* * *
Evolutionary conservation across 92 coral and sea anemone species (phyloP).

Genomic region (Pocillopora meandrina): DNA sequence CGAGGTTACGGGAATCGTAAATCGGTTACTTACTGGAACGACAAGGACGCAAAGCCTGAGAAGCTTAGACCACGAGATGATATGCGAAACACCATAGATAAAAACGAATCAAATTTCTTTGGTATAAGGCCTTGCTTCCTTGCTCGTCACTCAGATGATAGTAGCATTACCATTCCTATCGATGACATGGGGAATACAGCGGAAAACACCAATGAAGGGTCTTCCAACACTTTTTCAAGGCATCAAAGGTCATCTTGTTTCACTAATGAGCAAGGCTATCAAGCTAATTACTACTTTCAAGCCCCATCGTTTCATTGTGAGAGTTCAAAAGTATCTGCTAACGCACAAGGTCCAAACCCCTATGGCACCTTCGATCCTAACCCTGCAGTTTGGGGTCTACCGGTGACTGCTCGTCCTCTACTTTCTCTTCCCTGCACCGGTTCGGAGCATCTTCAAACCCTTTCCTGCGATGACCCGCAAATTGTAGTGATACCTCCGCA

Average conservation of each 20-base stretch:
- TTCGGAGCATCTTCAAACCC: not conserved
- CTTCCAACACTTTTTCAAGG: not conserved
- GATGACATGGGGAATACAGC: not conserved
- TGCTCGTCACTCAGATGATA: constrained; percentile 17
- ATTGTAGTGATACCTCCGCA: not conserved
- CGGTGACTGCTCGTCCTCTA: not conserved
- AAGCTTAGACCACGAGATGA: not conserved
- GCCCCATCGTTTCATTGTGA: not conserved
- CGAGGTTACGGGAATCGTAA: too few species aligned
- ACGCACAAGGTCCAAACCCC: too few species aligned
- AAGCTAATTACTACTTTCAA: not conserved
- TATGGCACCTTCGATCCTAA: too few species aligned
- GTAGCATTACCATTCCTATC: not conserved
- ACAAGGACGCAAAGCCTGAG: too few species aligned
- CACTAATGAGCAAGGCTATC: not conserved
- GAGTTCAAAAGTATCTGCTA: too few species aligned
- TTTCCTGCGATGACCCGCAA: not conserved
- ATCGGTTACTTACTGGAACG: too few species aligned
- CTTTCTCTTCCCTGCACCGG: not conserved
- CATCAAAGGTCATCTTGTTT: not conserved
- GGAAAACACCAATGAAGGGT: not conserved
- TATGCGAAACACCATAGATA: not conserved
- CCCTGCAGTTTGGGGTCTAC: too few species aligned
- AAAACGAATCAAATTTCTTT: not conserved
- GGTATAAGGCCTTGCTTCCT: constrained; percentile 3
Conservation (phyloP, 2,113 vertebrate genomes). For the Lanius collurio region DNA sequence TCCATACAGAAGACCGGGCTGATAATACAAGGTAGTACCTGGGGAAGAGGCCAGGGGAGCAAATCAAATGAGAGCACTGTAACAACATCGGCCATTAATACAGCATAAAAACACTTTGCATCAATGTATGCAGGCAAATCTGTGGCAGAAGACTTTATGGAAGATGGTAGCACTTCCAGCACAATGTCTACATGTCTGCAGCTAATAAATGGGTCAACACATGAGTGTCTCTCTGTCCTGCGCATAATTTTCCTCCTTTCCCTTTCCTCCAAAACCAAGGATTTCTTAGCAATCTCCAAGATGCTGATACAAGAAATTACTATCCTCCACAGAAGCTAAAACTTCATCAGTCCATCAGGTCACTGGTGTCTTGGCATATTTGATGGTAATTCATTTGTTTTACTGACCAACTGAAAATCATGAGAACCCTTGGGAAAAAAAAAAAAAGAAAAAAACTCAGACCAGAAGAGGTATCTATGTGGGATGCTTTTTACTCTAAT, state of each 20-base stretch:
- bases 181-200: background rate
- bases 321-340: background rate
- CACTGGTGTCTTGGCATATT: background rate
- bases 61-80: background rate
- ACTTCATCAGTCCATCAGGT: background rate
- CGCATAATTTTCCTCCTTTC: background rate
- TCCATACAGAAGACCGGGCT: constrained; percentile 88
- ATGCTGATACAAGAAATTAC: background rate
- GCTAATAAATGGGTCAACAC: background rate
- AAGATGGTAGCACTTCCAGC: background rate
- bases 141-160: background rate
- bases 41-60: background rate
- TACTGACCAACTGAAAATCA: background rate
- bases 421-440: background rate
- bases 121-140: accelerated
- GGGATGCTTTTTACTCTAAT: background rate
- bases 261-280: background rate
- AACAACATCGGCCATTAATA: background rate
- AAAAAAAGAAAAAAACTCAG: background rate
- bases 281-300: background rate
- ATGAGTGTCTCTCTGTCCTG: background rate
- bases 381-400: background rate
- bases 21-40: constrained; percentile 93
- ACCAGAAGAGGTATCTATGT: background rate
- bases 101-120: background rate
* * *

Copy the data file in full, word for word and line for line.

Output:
Evolutionary conservation across 92 coral and sea anemone species (phyloP).

Genomic region (Pocillopora meandrina): DNA sequence CGAGGTTACGGGAATCGTAAATCGGTTACTTACTGGAACGACAAGGACGCAAAGCCTGAGAAGCTTAGACCACGAGATGATATGCGAAACACCATAGATAAAAACGAATCAAATTTCTTTGGTATAAGGCCTTGCTTCCTTGCTCGTCACTCAGATGATAGTAGCATTACCATTCCTATCGATGACATGGGGAATACAGCGGAAAACACCAATGAAGGGTCTTCCAACACTTTTTCAAGGCATCAAAGGTCATCTTGTTTCACTAATGAGCAAGGCTATCAAGCTAATTACTACTTTCAAGCCCCATCGTTTCATTGTGAGAGTTCAAAAGTATCTGCTAACGCACAAGGTCCAAACCCCTATGGCACCTTCGATCCTAACCCTGCAGTTTGGGGTCTACCGGTGACTGCTCGTCCTCTACTTTCTCTTCCCTGCACCGGTTCGGAGCATCTTCAAACCCTTTCCTGCGATGACCCGCAAATTGTAGTGATACCTCCGCA

Average conservation of each 20-base stretch:
- TTCGGAGCATCTTCAAACCC: not conserved
- CTTCCAACACTTTTTCAAGG: not conserved
- GATGACATGGGGAATACAGC: not conserved
- TGCTCGTCACTCAGATGATA: constrained; percentile 17
- ATTGTAGTGATACCTCCGCA: not conserved
- CGGTGACTGCTCGTCCTCTA: not conserved
- AAGCTTAGACCACGAGATGA: not conserved
- GCCCCATCGTTTCATTGTGA: not conserved
- CGAGGTTACGGGAATCGTAA: too few species aligned
- ACGCACAAGGTCCAAACCCC: too few species aligned
- AAGCTAATTACTACTTTCAA: not conserved
- TATGGCACCTTCGATCCTAA: too few species aligned
- GTAGCATTACCATTCCTATC: not conserved
- ACAAGGACGCAAAGCCTGAG: too few species aligned
- CACTAATGAGCAAGGCTATC: not conserved
- GAGTTCAAAAGTATCTGCTA: too few species aligned
- TTTCCTGCGATGACCCGCAA: not conserved
- ATCGGTTACTTACTGGAACG: too few species aligned
- CTTTCTCTTCCCTGCACCGG: not conserved
- CATCAAAGGTCATCTTGTTT: not conserved
- GGAAAACACCAATGAAGGGT: not conserved
- TATGCGAAACACCATAGATA: not conserved
- CCCTGCAGTTTGGGGTCTAC: too few species aligned
- AAAACGAATCAAATTTCTTT: not conserved
- GGTATAAGGCCTTGCTTCCT: constrained; percentile 3
Conservation (phyloP, 2,113 vertebrate genomes). For the Lanius collurio region DNA sequence TCCATACAGAAGACCGGGCTGATAATACAAGGTAGTACCTGGGGAAGAGGCCAGGGGAGCAAATCAAATGAGAGCACTGTAACAACATCGGCCATTAATACAGCATAAAAACACTTTGCATCAATGTATGCAGGCAAATCTGTGGCAGAAGACTTTATGGAAGATGGTAGCACTTCCAGCACAATGTCTACATGTCTGCAGCTAATAAATGGGTCAACACATGAGTGTCTCTCTGTCCTGCGCATAATTTTCCTCCTTTCCCTTTCCTCCAAAACCAAGGATTTCTTAGCAATCTCCAAGATGCTGATACAAGAAATTACTATCCTCCACAGAAGCTAAAACTTCATCAGTCCATCAGGTCACTGGTGTCTTGGCATATTTGATGGTAATTCATTTGTTTTACTGACCAACTGAAAATCATGAGAACCCTTGGGAAAAAAAAAAAAAGAAAAAAACTCAGACCAGAAGAGGTATCTATGTGGGATGCTTTTTACTCTAAT, state of each 20-base stretch:
- bases 181-200: background rate
- bases 321-340: background rate
- CACTGGTGTCTTGGCATATT: background rate
- bases 61-80: background rate
- ACTTCATCAGTCCATCAGGT: background rate
- CGCATAATTTTCCTCCTTTC: background rate
- TCCATACAGAAGACCGGGCT: constrained; percentile 88
- ATGCTGATACAAGAAATTAC: background rate
- GCTAATAAATGGGTCAACAC: background rate
- AAGATGGTAGCACTTCCAGC: background rate
- bases 141-160: background rate
- bases 41-60: background rate
- TACTGACCAACTGAAAATCA: background rate
- bases 421-440: background rate
- bases 121-140: accelerated
- GGGATGCTTTTTACTCTAAT: background rate
- bases 261-280: background rate
- AACAACATCGGCCATTAATA: background rate
- AAAAAAAGAAAAAAACTCAG: background rate
- bases 281-300: background rate
- ATGAGTGTCTCTCTGTCCTG: background rate
- bases 381-400: background rate
- bases 21-40: constrained; percentile 93
- ACCAGAAGAGGTATCTATGT: background rate
- bases 101-120: background rate